YONKERS, New York (WABC) -- A Yonkers resident is stuck and steaming after he says a snow plow smashed his car, then his city won't pay for repairs.
It was in mid-March, the last snowstorm of the season, which dumped eight inches of snow on Yonkers. The street had already been cleared when the Yonkers snow plow operator went by for another pass, spraying and shaking a car in the process.
A video shows a different angle. In it, you can see asphalt on the residential road. The snow plow is down for another pass, rattling the black car as it goes by.
The is what Yonkers resident Paul Roman says was the result, his car's side mirror, completely smashed.
"(It) snapped it which damaged the wiring harness which damaged the motor, the glass and the heating element." Roman said.
He says it caused more than a thousand dollars in damage. So Roman sent the video captured by his own security cameras, asking the city to pay for the repair.
"Are you familiar with that law if they're in an emergency vehicle they're not responsible?" asked Nina Pineda, 7 On Your Side.
"I am now," Roman said.
The City of Yonkers cited state traffic law, exempting it's employees driving emergency vehicles including snow plows from liability, even when there's personal injury.
The only way around the law protecting municipal workers, is to prove they were reckless.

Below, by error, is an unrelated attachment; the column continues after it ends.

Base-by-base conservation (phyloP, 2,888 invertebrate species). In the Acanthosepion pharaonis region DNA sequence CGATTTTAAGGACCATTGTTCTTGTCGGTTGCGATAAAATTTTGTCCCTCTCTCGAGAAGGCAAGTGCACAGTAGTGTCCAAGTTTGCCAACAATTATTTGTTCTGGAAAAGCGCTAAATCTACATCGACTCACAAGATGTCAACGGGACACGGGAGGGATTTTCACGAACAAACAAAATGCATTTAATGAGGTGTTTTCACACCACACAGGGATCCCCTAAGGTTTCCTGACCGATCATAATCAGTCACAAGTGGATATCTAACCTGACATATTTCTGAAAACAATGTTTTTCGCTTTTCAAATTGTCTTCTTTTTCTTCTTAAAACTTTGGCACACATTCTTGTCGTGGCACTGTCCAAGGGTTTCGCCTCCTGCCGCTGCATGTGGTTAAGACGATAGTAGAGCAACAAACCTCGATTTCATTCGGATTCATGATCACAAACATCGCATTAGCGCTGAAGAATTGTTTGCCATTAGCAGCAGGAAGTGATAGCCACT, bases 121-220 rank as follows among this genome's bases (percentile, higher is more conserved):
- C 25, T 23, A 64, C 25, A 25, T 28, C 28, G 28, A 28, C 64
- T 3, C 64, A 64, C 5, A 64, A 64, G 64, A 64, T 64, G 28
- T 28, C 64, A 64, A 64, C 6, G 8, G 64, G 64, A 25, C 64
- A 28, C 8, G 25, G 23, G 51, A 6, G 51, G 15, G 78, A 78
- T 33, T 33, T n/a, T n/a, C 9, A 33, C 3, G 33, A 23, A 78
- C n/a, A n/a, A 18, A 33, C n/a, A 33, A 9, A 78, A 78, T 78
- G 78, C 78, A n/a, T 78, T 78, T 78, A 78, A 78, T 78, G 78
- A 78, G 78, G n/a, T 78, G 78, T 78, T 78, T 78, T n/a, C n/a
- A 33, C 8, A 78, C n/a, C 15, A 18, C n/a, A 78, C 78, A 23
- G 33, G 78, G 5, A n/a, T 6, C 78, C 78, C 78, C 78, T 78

"I clearly thought it was excessive speed and driving too close to the vehicle," Roman said.
The speed limit is 35 on his residential blocked. We showed the video to other Yonkers residents outside City Hall.
"What kind of emergency is that? Who's flying besides the truck in that kind of weather," Roman said.
But after months of trying to get an answer, Roman still didn't know if the city would buck up. He finally got word after 7 On Your Side got involved, his claim was denied leaving him out of pocket more than a grand.
"To find out something is damaged not by a criminal act but for something you pay to have done, and get no compensation is aggravating," Roman said.
The City of Yonkers told 7 On Your Side it denied Paul's claim because of a New York traffic law that states drivers of all government owned or operated vehicles are exempt from the rules of the road.
Roman's only hope? If he proved the plow driver showed "reckless disregard," like it was speeding or did the damage intentionally.
His next option is that he could take the city to small claims court.
The takeaway: if you're able, get your car off the street to avoid plow problems.
7 ON YOUR SIDE